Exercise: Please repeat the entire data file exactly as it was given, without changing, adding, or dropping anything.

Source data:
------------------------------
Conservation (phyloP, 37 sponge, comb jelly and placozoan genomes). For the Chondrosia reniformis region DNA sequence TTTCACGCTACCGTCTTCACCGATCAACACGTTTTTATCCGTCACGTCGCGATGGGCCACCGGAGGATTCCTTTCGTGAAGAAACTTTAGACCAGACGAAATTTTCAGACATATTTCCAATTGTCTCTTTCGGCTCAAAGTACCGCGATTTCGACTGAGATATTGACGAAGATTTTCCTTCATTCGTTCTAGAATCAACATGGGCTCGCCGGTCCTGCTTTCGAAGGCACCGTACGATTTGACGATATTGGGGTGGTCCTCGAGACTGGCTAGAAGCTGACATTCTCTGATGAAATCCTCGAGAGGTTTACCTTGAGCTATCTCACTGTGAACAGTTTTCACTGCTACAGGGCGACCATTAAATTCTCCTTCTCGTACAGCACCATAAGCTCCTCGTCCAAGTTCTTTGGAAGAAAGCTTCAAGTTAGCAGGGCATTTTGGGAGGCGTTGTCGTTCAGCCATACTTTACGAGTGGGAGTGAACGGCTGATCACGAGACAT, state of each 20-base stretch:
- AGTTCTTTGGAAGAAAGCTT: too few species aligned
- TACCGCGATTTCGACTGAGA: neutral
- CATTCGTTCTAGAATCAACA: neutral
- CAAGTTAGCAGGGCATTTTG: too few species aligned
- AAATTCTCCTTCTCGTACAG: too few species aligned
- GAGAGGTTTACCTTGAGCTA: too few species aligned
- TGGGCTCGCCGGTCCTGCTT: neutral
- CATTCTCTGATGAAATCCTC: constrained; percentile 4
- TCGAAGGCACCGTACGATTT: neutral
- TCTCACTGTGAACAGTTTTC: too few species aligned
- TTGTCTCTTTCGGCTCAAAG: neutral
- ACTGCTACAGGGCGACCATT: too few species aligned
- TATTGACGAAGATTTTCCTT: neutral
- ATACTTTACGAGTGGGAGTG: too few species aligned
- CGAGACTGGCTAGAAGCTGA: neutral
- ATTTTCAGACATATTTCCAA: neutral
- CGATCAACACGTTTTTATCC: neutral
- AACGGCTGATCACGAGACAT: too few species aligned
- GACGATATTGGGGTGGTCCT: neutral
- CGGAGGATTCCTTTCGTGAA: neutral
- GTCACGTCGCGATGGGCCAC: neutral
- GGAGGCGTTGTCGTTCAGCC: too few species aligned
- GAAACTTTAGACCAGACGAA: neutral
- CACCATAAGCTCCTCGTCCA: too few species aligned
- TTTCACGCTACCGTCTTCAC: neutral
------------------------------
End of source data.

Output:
Conservation (phyloP, 37 sponge, comb jelly and placozoan genomes). For the Chondrosia reniformis region DNA sequence TTTCACGCTACCGTCTTCACCGATCAACACGTTTTTATCCGTCACGTCGCGATGGGCCACCGGAGGATTCCTTTCGTGAAGAAACTTTAGACCAGACGAAATTTTCAGACATATTTCCAATTGTCTCTTTCGGCTCAAAGTACCGCGATTTCGACTGAGATATTGACGAAGATTTTCCTTCATTCGTTCTAGAATCAACATGGGCTCGCCGGTCCTGCTTTCGAAGGCACCGTACGATTTGACGATATTGGGGTGGTCCTCGAGACTGGCTAGAAGCTGACATTCTCTGATGAAATCCTCGAGAGGTTTACCTTGAGCTATCTCACTGTGAACAGTTTTCACTGCTACAGGGCGACCATTAAATTCTCCTTCTCGTACAGCACCATAAGCTCCTCGTCCAAGTTCTTTGGAAGAAAGCTTCAAGTTAGCAGGGCATTTTGGGAGGCGTTGTCGTTCAGCCATACTTTACGAGTGGGAGTGAACGGCTGATCACGAGACAT, state of each 20-base stretch:
- AGTTCTTTGGAAGAAAGCTT: too few species aligned
- TACCGCGATTTCGACTGAGA: neutral
- CATTCGTTCTAGAATCAACA: neutral
- CAAGTTAGCAGGGCATTTTG: too few species aligned
- AAATTCTCCTTCTCGTACAG: too few species aligned
- GAGAGGTTTACCTTGAGCTA: too few species aligned
- TGGGCTCGCCGGTCCTGCTT: neutral
- CATTCTCTGATGAAATCCTC: constrained; percentile 4
- TCGAAGGCACCGTACGATTT: neutral
- TCTCACTGTGAACAGTTTTC: too few species aligned
- TTGTCTCTTTCGGCTCAAAG: neutral
- ACTGCTACAGGGCGACCATT: too few species aligned
- TATTGACGAAGATTTTCCTT: neutral
- ATACTTTACGAGTGGGAGTG: too few species aligned
- CGAGACTGGCTAGAAGCTGA: neutral
- ATTTTCAGACATATTTCCAA: neutral
- CGATCAACACGTTTTTATCC: neutral
- AACGGCTGATCACGAGACAT: too few species aligned
- GACGATATTGGGGTGGTCCT: neutral
- CGGAGGATTCCTTTCGTGAA: neutral
- GTCACGTCGCGATGGGCCAC: neutral
- GGAGGCGTTGTCGTTCAGCC: too few species aligned
- GAAACTTTAGACCAGACGAA: neutral
- CACCATAAGCTCCTCGTCCA: too few species aligned
- TTTCACGCTACCGTCTTCAC: neutral